Rabbi Jodi Kornfeld of the Society of Humanistic Judaism wrote: “Rosh Hashanah reiterates [the] themes [of]: forgiveness, resolution, peace-making, and ultimately our ability to choose to change. In making such a choice, Rosh Hashanah is not simply a single day’s observance, but it has a message to be taken to heart and applied daily. It has a particular purpose, if we are wise enough to recognize it. Rosh Hashanah asks that we pause, assess, and recalibrate. We reflect on the past year, and look ahead to the next. It need not be a one-day experience, and indeed traditionally Rosh Hashanah began a ten-day period of introspection leading to Yom Kippur. We can develop the mental habits started on Rosh Hashanah and practice them every day. For example, make a point of setting aside the time to think and share your own company with yourself. The effort will be rewarded with renewed energy and creativity, with greater patience and enjoyment, and with a deeper understanding of ourselves and the meaning of our lives.  It demands that we pay attention; its very name involves using the head, the 'rosh'. Paying attention is the purpose of hearing the Shofar, the ram’s horn. Awaken the senses, now. Listen to those around us, now. Enjoy the blessings in our lives, now. Notice the small wonders, now. That is where the extraordinary lies, where the true sense of awe emerges. The present is where life happens.”
            I have often felt that one thing that we lack in Unitarian Universalism is a tradition or ritual that calls us to intentionally reflect on where we have “missed the mark” and how to move forward after “missing the mark”.  The Hebrew word for sin is “chet”, which literally means “missing the mark.” According to Jewish beliefs, a person sins when he/she/they strays away from making good, correct choices.  For a Unitarian Universalist the term sin may be problematic, but the concept of “missing the mark” by not making choices that are consistent with our values, ethics, morals, and/or beliefs is a concept that we’re all personally familiar with—unless you’re one of the lucky people who never does anything wrong.  We have all made choices that we regret because they are not consistent with our values, ethics, morals, and/or beliefs, that is the human condition; we are not perfect.  The question is what do we do once we have missed the mark.  Do we reflect on what we did?  Do we consider how to forgive or make amends?  Do we learn from this behavior?  Do we make changes in our lives due to this experience?  And how can we consistently hold our values, ethics, morals, and/or beliefs in the front of our mind so that we reduce the frequency of missing the mark? 
            The beginning of the Jewish year is also more or less the beginning of our Unitarian Universalist church year.  I wonder if we UUs might find a way to incorporate an intentional time of reflection and renewal into the beginning our church year or if not then, perhaps another time of the year.  Not to appropriate the Jewish tradition, but to find a way to honor the importance of learning from our times of missing the mark.  And a time to envision being our better selves. 
            During the time of reflection I led you through earlier, I invited you to write a vision of your better selves.  Notice I didn’t say “best” self.  It’s not about perfection.  It’s about improvement.  What, if anything, about your better self is different from who you are, how you are, today?  Consider where you might put that paper if you want to hold onto that vision.  Consider if there is more to learn as you go deeper into that vision—where it might take you on your journey.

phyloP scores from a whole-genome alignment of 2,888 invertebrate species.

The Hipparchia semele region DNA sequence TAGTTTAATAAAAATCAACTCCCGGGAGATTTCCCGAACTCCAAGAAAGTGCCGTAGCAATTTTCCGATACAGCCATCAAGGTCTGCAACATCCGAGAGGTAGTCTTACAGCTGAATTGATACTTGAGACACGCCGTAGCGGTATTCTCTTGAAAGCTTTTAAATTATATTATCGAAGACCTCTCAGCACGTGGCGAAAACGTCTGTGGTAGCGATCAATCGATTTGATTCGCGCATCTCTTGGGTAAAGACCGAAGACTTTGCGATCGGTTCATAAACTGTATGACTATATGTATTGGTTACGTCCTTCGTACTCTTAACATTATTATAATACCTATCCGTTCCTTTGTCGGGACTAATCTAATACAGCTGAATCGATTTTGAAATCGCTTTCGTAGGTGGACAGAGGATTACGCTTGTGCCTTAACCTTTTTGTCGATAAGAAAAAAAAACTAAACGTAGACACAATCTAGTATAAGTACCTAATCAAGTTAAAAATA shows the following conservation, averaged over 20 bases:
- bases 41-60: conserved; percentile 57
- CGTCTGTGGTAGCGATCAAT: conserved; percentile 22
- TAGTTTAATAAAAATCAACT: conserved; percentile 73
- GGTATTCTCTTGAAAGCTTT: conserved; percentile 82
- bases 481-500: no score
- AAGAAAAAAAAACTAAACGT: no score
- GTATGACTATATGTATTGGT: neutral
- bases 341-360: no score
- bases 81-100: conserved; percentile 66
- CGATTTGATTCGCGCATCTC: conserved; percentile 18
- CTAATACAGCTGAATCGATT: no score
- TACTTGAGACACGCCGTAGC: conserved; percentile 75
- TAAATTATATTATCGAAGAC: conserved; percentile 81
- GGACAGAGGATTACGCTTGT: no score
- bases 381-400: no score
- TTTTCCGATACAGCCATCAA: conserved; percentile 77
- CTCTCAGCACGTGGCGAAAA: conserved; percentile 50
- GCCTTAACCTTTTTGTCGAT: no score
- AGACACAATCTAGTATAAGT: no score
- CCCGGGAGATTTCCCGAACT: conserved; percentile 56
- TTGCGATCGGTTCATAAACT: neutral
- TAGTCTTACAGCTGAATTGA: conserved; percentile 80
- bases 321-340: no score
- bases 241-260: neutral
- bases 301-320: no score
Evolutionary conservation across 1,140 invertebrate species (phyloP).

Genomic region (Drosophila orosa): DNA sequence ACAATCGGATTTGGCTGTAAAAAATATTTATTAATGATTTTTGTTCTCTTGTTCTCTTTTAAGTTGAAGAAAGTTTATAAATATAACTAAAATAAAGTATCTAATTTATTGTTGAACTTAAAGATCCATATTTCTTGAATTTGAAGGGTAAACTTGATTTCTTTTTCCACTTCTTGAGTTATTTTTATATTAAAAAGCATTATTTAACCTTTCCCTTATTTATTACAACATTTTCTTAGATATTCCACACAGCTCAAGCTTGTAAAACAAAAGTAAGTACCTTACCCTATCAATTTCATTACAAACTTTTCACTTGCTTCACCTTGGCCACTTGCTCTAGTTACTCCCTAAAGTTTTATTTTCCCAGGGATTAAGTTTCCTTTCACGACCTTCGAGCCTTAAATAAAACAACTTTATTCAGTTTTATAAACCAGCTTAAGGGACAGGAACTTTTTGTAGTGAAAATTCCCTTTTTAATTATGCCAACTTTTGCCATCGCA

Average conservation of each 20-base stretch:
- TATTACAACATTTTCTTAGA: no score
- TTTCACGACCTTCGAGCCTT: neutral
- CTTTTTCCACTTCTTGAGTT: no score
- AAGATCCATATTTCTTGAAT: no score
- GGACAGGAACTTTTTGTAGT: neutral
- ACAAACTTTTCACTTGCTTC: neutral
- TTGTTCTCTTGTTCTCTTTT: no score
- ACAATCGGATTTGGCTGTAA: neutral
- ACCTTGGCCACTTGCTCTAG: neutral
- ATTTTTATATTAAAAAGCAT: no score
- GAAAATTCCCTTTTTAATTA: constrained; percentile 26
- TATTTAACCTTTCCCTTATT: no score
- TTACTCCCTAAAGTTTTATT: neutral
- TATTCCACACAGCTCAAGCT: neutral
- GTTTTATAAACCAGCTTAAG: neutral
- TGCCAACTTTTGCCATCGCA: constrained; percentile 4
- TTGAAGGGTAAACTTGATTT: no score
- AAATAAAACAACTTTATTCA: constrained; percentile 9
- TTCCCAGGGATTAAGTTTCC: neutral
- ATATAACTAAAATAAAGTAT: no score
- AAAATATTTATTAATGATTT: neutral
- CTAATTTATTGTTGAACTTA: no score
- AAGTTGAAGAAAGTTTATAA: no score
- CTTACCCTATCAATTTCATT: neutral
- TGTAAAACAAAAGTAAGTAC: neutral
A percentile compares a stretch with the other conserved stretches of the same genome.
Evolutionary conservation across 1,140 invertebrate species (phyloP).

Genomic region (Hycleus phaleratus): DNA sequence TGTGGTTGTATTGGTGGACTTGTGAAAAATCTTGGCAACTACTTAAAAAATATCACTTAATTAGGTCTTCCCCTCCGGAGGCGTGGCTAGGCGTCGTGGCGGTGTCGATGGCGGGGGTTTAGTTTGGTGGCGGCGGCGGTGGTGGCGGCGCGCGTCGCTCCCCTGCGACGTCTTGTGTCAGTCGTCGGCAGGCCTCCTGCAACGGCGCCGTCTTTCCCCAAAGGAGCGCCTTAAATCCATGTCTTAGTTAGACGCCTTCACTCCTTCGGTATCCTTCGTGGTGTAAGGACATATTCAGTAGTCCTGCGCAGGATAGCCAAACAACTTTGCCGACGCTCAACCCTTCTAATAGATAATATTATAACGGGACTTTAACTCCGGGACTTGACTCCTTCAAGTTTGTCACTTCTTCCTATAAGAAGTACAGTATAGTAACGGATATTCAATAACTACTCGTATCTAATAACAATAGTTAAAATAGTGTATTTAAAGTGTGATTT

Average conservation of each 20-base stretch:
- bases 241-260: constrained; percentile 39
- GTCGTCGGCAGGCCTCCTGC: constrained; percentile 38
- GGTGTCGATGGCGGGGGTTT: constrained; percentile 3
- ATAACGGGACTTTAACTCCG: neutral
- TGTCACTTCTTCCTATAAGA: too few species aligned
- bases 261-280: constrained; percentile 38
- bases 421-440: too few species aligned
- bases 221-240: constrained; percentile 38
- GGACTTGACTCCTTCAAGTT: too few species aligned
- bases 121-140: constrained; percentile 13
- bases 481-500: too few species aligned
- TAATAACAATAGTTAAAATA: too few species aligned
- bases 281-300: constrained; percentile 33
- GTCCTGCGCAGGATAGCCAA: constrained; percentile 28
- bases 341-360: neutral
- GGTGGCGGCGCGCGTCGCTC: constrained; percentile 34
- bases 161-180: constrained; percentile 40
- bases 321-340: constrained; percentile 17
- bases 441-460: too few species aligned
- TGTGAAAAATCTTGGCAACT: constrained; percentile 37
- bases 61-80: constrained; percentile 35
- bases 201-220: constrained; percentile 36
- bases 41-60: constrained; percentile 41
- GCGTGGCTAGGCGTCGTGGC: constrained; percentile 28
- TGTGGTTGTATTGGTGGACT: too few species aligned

When I talk about a vision of our better selves, I am not talking about better in the sense of materialism making more money, having a successful career, fancy cars, and club memberships.  I am talking returning to truest selves, about being the most authentic self we can envision – the person that we know ourselves to be.  UU minister Reverend Suzelle Lynch goes even further with this thought, writing: “Vision is like passion, it surges up from our roots, from the core of our being.  Vision is a force within us based in the principles by which we know we must guide our lives.  Our vision rises up from the values we hold dear – it’s the calling which we cannot ignore, it is the most powerful motivating moral force within us…when we look inside, into our hearts, that’s where our vision is, waiting to awaken us.” 
         If we’re going to have an honest relationship with ourselves then we must make time to stop and let that vision waiting within to awaken us.  We also need to stop and reflect on who we are and how we are in our relationships with other people.  Hopefully, you find opportunities to do both of these here in this church.  And here we can practice being our better selves; here we can ask ourselves difficult questions; here we can share parts of ourselves that are not always accepted outside these walls.  Here we can be affirmed for who we truly are and for being better.  And when we miss the mark—and that does happen—here we can practice forgiveness, reconciliation, and peacemaking.  While we find wisdom in the religious and spiritual traditions of the world and from many prophetic people and from science and reason, we are not here to emulate Jesus or Buddha or Mouhamed or Confucius or Lao Tzu or anyone; we are here to encourage each of us to be the most authentic person you can be.  Being your most authentic self takes work and practice and we will be there to support and encourage you in this work, and rejoice in what you accomplish.  We are all capable of being our better selves.  This church is a place “where we encounter each other with wonder, appreciation, and expectation, where we call out of each other strengths, wisdom, and compassion that we never knew we had.” (Beverly and David Bumbaugh, UU ministers)  And may it always be so.